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The Food and Drug Administration has unveiled its proposals for new warning labels on all cigarette packaging and ads. The labels are bold and scary, a contrast to the more subtle warnings that have been on the side of cigarette packs for 25 years.
Here's NPR's Richard Knox.
RICHARD KNOX: The new warnings are graphic. One shows a corpse with a toe tag. There's the wasted face of a cancer patient, a man having a heart attack, a pair of lungs blackened by cigarette tar.
FDA Commissioner Margaret Hamburg says these are powerful images.
Ms. MARGARET HAMBURG (Commissioner, Food and Drug Administration): That, after all, is the point. We need to make sure that anyone who's considering smoking fully appreciates the consequences of cigarette use. That means presenting the facts directly and bluntly.
KNOX: Hamburg says tobacco makers will have until September of 2012 to make the change. The new warnings must take up the top half of all cigarette packs, front and back, and the top 20 percent of all ads.
Ms. HAMBURG: Once that happens, every single pack of cigarettes in our country will, in effect, become a mini-billboard that tells the truth about smoking.
KNOX: The government hopes that will persuade the 47 million Americans who now smoke to quit and discourage teenagers from starting. But how much impact will that really have? To get an idea, I went to the Codman Square Health Center in Boston. Lisdoris Marie Cruze is waiting to see the pediatrician.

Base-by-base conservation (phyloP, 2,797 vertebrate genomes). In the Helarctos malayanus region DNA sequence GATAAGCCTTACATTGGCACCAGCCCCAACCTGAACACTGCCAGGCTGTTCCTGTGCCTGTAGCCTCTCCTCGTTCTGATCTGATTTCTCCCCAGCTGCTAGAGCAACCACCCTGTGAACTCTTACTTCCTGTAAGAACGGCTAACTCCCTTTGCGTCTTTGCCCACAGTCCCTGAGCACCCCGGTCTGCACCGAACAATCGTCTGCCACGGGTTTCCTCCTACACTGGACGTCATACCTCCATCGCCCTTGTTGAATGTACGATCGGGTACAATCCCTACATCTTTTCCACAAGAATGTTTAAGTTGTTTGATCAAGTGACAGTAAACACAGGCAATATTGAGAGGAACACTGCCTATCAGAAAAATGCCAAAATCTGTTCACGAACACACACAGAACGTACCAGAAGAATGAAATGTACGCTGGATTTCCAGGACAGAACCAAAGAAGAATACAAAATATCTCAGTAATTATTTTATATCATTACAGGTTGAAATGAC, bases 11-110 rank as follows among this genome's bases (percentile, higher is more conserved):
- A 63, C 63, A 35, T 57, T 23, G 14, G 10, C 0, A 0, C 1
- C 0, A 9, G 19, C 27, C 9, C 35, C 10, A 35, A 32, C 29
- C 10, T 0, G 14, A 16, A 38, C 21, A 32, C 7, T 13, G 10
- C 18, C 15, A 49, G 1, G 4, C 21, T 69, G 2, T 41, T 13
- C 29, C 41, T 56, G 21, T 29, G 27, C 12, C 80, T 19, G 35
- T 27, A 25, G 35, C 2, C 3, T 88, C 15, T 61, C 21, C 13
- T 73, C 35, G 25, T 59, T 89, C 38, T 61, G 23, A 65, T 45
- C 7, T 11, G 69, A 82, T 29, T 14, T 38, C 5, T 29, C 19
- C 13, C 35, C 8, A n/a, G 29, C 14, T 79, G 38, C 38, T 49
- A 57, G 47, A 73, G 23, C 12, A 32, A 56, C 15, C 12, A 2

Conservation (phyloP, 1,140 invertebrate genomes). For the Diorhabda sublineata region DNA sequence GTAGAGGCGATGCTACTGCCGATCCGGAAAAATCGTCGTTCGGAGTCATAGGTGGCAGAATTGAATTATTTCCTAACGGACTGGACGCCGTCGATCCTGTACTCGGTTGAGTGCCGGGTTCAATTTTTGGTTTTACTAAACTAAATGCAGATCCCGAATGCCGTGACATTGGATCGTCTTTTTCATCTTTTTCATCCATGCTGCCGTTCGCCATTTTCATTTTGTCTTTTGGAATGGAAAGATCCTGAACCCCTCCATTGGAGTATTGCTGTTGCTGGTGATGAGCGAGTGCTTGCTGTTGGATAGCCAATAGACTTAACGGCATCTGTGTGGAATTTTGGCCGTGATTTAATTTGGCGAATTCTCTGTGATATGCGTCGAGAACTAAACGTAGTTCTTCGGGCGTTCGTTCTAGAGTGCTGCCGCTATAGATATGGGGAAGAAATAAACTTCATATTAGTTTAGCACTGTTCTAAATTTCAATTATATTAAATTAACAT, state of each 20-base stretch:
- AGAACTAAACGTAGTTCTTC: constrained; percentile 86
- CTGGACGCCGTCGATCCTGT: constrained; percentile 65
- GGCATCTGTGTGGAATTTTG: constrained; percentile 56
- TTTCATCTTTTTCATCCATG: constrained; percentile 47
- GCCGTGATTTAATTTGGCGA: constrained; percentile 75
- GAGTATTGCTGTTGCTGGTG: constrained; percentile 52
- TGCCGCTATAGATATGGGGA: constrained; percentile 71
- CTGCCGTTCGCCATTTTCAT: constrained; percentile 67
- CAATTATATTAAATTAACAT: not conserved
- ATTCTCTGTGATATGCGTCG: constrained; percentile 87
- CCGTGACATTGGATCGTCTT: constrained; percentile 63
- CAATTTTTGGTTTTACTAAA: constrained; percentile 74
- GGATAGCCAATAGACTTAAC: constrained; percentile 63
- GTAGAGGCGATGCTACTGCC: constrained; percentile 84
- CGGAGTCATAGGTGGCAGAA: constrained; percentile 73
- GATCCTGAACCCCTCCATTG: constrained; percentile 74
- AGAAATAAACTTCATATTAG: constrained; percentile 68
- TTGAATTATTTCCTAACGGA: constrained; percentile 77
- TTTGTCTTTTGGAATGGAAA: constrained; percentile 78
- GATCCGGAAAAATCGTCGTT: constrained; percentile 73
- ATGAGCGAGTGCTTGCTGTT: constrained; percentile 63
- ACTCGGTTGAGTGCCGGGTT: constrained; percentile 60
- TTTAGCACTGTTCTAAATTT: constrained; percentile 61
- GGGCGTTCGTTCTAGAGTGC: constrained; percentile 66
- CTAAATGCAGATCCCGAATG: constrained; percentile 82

Ms. LISDORIS MARIE CRUZE: I'm 19.
KNOX: And you have children?
Ms. CRUZE: I have twin boys, and they're a year and a half.
KNOX: Cruze is a smoker. She started when she was 16. She agrees to look at some of the proposed warning labels.
Ms. CRUZE: Warning: Cigarettes cause cancer. I already knew that.
KNOX: In fact, her brother died of lung cancer at the age of 28. Most of the other images also leave her unfazed. Then she comes to this one.
Ms. CRUZE: Oh my God, this is so gross.
KNOX: It's two pairs of lungs: on the left, healthy pink ones; on the right, lungs ravaged by smoking.
Ms. CRUZE: Wow, I never seen something like that, so very new to me, you know?
KNOX: So that could be what your lungs look like in a while?
Ms. CRUZE: Yeah, that could. That could look like me. My lungs, oh my gosh.
KNOX: Seeing that on her pack of cigarettes might make a difference.
Ms. CRUZE: That's going to make me want to stop. You know, it's going to make me go on my patches and, you know, and just try to do it for myself and for my kids because I know my kids are going to need me, you know.
KNOX: But she's tried to quit before. And like most quitters, it didn't stick. That gets to the heart of the problem. Canada has had graphic health warnings on cigarette packages for a decade. David Sweanor of the University of Ottawa says they do work.
Mr. DAVID SWEANOR (University of Ottawa): What we see with these sorts of warnings is that it does increase motivation. Now, people are more aware of the risks. They are wanting to quit. But that has to be combined with services that make it more likely.
KNOX: Sweanor says smoking hasn't gone down as much in Canada as they'd hoped because the government hasn't provided enough access to smoking cessation programs. The U.S. government's new campaign does include more coverage of quit-smoking programs through Medicare, Medicaid and private insurance, but some wonder if the funding will materialize.
Tobacco makers didn't comment today on the proposed labels. But one has already sued to block them on grounds of free speech.
Richard Knox, NPR News.
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